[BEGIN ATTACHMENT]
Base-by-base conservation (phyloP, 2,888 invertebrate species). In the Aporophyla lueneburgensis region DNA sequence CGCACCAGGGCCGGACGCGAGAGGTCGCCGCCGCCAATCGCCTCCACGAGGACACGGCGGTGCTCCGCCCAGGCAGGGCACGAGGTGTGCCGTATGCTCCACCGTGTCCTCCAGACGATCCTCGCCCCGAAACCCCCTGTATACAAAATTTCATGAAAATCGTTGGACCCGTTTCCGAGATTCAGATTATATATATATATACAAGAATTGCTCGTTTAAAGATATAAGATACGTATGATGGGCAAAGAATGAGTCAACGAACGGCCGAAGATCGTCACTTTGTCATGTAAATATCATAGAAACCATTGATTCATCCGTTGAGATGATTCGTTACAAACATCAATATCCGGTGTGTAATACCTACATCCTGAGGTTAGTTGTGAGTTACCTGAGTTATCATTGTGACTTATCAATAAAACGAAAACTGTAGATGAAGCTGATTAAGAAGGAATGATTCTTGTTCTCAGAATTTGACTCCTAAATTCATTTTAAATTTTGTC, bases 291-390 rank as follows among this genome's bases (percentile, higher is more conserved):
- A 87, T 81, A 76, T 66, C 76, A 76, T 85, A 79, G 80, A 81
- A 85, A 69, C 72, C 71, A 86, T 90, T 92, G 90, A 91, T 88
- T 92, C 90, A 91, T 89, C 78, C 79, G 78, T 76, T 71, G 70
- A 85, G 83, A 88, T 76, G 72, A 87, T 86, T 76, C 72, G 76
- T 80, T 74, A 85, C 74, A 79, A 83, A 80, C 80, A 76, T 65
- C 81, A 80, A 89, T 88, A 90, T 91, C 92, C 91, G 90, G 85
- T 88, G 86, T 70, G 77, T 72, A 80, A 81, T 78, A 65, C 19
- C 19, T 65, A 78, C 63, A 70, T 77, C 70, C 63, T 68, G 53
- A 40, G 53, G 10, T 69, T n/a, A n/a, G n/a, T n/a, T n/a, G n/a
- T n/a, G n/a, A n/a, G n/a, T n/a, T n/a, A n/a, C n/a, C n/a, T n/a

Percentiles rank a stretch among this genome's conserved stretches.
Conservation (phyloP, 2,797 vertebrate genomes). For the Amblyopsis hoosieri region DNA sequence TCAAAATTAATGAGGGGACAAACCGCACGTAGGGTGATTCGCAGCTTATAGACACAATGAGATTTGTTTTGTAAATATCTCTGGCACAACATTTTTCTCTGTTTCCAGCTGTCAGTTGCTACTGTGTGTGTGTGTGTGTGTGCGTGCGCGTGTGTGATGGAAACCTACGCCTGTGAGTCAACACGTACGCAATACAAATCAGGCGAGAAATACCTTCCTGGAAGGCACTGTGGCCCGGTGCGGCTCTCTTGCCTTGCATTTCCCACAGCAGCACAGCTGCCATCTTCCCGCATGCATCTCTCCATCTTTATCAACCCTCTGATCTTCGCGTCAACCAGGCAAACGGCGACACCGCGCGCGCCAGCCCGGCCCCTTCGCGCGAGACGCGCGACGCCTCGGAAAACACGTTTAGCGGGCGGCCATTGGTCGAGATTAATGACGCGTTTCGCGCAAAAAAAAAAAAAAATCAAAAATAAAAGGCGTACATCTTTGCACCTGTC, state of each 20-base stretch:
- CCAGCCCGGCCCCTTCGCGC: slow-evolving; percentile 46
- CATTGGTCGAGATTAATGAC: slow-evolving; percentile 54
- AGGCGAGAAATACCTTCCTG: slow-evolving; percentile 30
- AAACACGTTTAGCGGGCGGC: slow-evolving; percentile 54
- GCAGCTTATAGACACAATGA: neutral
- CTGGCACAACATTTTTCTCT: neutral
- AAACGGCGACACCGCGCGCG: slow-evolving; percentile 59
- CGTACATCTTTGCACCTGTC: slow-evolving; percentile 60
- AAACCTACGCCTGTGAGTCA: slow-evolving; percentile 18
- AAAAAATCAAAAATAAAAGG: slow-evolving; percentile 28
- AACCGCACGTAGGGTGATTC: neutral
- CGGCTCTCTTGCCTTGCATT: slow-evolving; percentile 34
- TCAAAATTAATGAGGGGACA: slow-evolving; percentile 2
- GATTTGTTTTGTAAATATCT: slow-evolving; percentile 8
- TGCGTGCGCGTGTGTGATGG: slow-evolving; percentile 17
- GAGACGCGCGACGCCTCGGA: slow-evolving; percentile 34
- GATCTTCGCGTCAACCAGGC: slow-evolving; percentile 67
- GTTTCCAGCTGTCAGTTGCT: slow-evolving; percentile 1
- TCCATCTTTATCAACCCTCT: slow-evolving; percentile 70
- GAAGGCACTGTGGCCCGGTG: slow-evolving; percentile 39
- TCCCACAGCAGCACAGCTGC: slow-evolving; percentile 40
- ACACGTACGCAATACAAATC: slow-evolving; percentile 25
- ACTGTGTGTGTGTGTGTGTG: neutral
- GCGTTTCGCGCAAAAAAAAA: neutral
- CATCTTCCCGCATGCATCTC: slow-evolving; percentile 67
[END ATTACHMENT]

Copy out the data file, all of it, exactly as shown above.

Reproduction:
Base-by-base conservation (phyloP, 2,888 invertebrate species). In the Aporophyla lueneburgensis region DNA sequence CGCACCAGGGCCGGACGCGAGAGGTCGCCGCCGCCAATCGCCTCCACGAGGACACGGCGGTGCTCCGCCCAGGCAGGGCACGAGGTGTGCCGTATGCTCCACCGTGTCCTCCAGACGATCCTCGCCCCGAAACCCCCTGTATACAAAATTTCATGAAAATCGTTGGACCCGTTTCCGAGATTCAGATTATATATATATATACAAGAATTGCTCGTTTAAAGATATAAGATACGTATGATGGGCAAAGAATGAGTCAACGAACGGCCGAAGATCGTCACTTTGTCATGTAAATATCATAGAAACCATTGATTCATCCGTTGAGATGATTCGTTACAAACATCAATATCCGGTGTGTAATACCTACATCCTGAGGTTAGTTGTGAGTTACCTGAGTTATCATTGTGACTTATCAATAAAACGAAAACTGTAGATGAAGCTGATTAAGAAGGAATGATTCTTGTTCTCAGAATTTGACTCCTAAATTCATTTTAAATTTTGTC, bases 291-390 rank as follows among this genome's bases (percentile, higher is more conserved):
- A 87, T 81, A 76, T 66, C 76, A 76, T 85, A 79, G 80, A 81
- A 85, A 69, C 72, C 71, A 86, T 90, T 92, G 90, A 91, T 88
- T 92, C 90, A 91, T 89, C 78, C 79, G 78, T 76, T 71, G 70
- A 85, G 83, A 88, T 76, G 72, A 87, T 86, T 76, C 72, G 76
- T 80, T 74, A 85, C 74, A 79, A 83, A 80, C 80, A 76, T 65
- C 81, A 80, A 89, T 88, A 90, T 91, C 92, C 91, G 90, G 85
- T 88, G 86, T 70, G 77, T 72, A 80, A 81, T 78, A 65, C 19
- C 19, T 65, A 78, C 63, A 70, T 77, C 70, C 63, T 68, G 53
- A 40, G 53, G 10, T 69, T n/a, A n/a, G n/a, T n/a, T n/a, G n/a
- T n/a, G n/a, A n/a, G n/a, T n/a, T n/a, A n/a, C n/a, C n/a, T n/a

Percentiles rank a stretch among this genome's conserved stretches.
Conservation (phyloP, 2,797 vertebrate genomes). For the Amblyopsis hoosieri region DNA sequence TCAAAATTAATGAGGGGACAAACCGCACGTAGGGTGATTCGCAGCTTATAGACACAATGAGATTTGTTTTGTAAATATCTCTGGCACAACATTTTTCTCTGTTTCCAGCTGTCAGTTGCTACTGTGTGTGTGTGTGTGTGTGCGTGCGCGTGTGTGATGGAAACCTACGCCTGTGAGTCAACACGTACGCAATACAAATCAGGCGAGAAATACCTTCCTGGAAGGCACTGTGGCCCGGTGCGGCTCTCTTGCCTTGCATTTCCCACAGCAGCACAGCTGCCATCTTCCCGCATGCATCTCTCCATCTTTATCAACCCTCTGATCTTCGCGTCAACCAGGCAAACGGCGACACCGCGCGCGCCAGCCCGGCCCCTTCGCGCGAGACGCGCGACGCCTCGGAAAACACGTTTAGCGGGCGGCCATTGGTCGAGATTAATGACGCGTTTCGCGCAAAAAAAAAAAAAAATCAAAAATAAAAGGCGTACATCTTTGCACCTGTC, state of each 20-base stretch:
- CCAGCCCGGCCCCTTCGCGC: slow-evolving; percentile 46
- CATTGGTCGAGATTAATGAC: slow-evolving; percentile 54
- AGGCGAGAAATACCTTCCTG: slow-evolving; percentile 30
- AAACACGTTTAGCGGGCGGC: slow-evolving; percentile 54
- GCAGCTTATAGACACAATGA: neutral
- CTGGCACAACATTTTTCTCT: neutral
- AAACGGCGACACCGCGCGCG: slow-evolving; percentile 59
- CGTACATCTTTGCACCTGTC: slow-evolving; percentile 60
- AAACCTACGCCTGTGAGTCA: slow-evolving; percentile 18
- AAAAAATCAAAAATAAAAGG: slow-evolving; percentile 28
- AACCGCACGTAGGGTGATTC: neutral
- CGGCTCTCTTGCCTTGCATT: slow-evolving; percentile 34
- TCAAAATTAATGAGGGGACA: slow-evolving; percentile 2
- GATTTGTTTTGTAAATATCT: slow-evolving; percentile 8
- TGCGTGCGCGTGTGTGATGG: slow-evolving; percentile 17
- GAGACGCGCGACGCCTCGGA: slow-evolving; percentile 34
- GATCTTCGCGTCAACCAGGC: slow-evolving; percentile 67
- GTTTCCAGCTGTCAGTTGCT: slow-evolving; percentile 1
- TCCATCTTTATCAACCCTCT: slow-evolving; percentile 70
- GAAGGCACTGTGGCCCGGTG: slow-evolving; percentile 39
- TCCCACAGCAGCACAGCTGC: slow-evolving; percentile 40
- ACACGTACGCAATACAAATC: slow-evolving; percentile 25
- ACTGTGTGTGTGTGTGTGTG: neutral
- GCGTTTCGCGCAAAAAAAAA: neutral
- CATCTTCCCGCATGCATCTC: slow-evolving; percentile 67